“I bet.”
“I don’t know why I’m even telling you this, honestly, because it’s only happened like five times in our entire history of ever.”
“What? Riding a big dragon?”
“Yeah.”
“Wow, five times? That is rare.”
“It totally is. So, you’ll probably never see it happen.”
“Probably not. That’s a shame… Well, enough dilly-dallying, let’s get back to our current huge crisis…”
“I suppose.. too bad my gramps isn’t here now, huh?”
“Yeah, we could totally use him… or someone like him…”

You will never guess what happens in the third act, people, not in a million-billion years… never. Let me assure you, I totally did not see it coming.

Anyway, in case you don’t know, Avatar is the story of mighty whitey and recent cripple Jake Sully, a former marine and the only man capable of saving the noble, yet simple and helpless indigenous savages: The Cat People (Me-Yow!) from some Mean Suits, and their Army man dogs-of-war lackeys, all of whom want nothing more than strip-mines as far as the eye can see… because they’re evil! Turns out, Scully is like their savior and shit. He goes blue and thinks they’re the poo, mostly because the main girl cat only wears a thong. Also, you know what? All the Cat People’s lovely-dovey, planet-and-people-as-one-fiddle-faddle, their be-good-to-nature simpleton native lifestyle stuff? They totally know what they are talking about! Shocker, right? Despite all of our technology and science… it turns out, these simple-minded, mud-dwelling savages with their feathers and their chanting and their ooga-booga-ing… they’re the ones who actually see the truth about the world… and they see it truthfully… with magic and stuff… for reals. And that includes not wearing any pants or shirts (but don’t worry, ladies, you’ll have feather necklaces to cover your nipples… those Navi know double side tape, believe me), unless of course, you’re going into battle, then you wear these little crochet tops, which look fun. Also, animals are our friends and Corporations and the Military? Evil as shit.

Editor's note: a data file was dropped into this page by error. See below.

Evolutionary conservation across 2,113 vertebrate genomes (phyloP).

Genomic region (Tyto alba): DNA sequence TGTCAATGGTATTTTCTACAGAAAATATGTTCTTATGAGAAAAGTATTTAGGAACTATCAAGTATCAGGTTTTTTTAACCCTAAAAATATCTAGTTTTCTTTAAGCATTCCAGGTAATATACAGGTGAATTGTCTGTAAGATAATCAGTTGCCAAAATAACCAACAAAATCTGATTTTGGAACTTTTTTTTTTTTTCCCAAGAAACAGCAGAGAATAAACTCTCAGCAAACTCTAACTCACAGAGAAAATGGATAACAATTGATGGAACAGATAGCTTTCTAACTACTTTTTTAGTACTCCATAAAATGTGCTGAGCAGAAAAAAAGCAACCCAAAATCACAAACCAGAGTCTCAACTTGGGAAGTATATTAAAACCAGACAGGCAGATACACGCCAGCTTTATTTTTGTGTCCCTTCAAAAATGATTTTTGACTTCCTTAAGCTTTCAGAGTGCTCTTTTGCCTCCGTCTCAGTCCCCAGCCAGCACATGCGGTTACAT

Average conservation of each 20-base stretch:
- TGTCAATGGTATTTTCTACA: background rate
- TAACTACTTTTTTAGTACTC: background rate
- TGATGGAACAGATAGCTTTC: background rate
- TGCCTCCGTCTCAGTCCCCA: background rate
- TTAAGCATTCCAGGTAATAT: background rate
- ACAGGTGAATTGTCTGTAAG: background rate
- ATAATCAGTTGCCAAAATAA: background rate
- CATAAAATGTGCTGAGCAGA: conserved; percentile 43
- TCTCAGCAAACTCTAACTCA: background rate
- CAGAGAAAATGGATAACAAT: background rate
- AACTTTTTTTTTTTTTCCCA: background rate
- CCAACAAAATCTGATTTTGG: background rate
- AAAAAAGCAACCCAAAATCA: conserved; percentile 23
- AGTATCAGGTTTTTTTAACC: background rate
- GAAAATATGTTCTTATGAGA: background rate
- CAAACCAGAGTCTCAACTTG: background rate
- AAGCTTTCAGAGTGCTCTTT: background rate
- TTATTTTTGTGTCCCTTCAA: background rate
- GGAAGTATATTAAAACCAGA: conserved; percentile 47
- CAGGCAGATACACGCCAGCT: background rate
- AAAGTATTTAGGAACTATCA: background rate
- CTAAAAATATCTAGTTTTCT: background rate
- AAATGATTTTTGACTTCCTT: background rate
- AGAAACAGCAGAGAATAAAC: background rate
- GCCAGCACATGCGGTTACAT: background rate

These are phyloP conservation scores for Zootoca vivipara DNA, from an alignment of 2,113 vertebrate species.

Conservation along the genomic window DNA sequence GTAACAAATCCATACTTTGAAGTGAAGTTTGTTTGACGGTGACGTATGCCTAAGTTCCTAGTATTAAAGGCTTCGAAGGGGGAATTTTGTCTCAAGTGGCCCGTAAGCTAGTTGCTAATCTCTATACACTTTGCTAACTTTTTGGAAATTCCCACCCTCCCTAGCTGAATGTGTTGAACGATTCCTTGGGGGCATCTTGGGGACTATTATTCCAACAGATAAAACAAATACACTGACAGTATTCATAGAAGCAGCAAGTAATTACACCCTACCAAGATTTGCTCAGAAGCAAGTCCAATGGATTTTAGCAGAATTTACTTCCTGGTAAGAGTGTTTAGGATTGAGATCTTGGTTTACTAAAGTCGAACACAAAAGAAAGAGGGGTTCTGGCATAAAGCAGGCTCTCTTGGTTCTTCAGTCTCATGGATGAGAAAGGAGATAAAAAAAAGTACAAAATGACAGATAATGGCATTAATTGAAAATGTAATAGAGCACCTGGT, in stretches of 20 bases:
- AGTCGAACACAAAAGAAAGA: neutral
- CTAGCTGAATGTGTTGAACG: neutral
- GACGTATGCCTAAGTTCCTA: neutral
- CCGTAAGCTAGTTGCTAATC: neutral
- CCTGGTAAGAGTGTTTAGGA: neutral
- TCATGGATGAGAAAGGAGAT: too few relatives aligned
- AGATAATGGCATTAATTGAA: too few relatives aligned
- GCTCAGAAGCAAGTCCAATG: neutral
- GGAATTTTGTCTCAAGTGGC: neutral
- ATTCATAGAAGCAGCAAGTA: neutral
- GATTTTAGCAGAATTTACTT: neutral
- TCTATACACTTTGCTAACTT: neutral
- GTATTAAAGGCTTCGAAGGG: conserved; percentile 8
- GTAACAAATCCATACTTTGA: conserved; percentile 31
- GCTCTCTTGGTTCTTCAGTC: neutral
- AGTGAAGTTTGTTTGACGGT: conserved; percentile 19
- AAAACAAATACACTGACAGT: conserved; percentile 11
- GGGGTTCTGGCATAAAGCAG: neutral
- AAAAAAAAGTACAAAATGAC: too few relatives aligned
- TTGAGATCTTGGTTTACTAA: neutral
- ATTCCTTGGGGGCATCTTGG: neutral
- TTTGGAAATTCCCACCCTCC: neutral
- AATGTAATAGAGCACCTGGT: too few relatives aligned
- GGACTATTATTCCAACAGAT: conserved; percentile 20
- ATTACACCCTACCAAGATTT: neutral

I kid, I kid. (Not really.) It was alright. Really, it was. You know, I think if I had been 12, I would have been more blown away by it… No, no, the 12 year old me would have been only moderately impressed too. Maybe 8… if I had been 8, I would have been blown away. Maybe blown away is too strong a phrase. I would have been... somewhat more impressed. But not really, actually, I fully and proudly admit to hating Alien species and have said on more than one occasion: If life was Star War, I would totally join the Empire and subjugate the fuck out of all those freaky little bastards and their stupid single climate themed planets… starting with Naboo… but I digress. Long story short? I was entertained somewhat for the two hours and forty minutes of 3-D IMAX, but when I walked out, I was underwhelmed.

And I wasn’t the only one. Geeks and non-geeks all around me were all the same, up and down the line, to varying degrees. “Awesome looking, but familiar… and a little dull in the middle. “

I think that’s what bothered me the most, too. 15 years, give or take? With budget estimates that top out at $500 million dollars? And yet, Dances with Wolves meets Dune, The Last Samurai, Fern Gully, Halo, and Thundar the Barbarian (Ee-Yah-Ee!) is the best you could come up with? I read a great line in a review somewhere that said (basically): “James Cameron only cares that his characters are three dimensional visually.”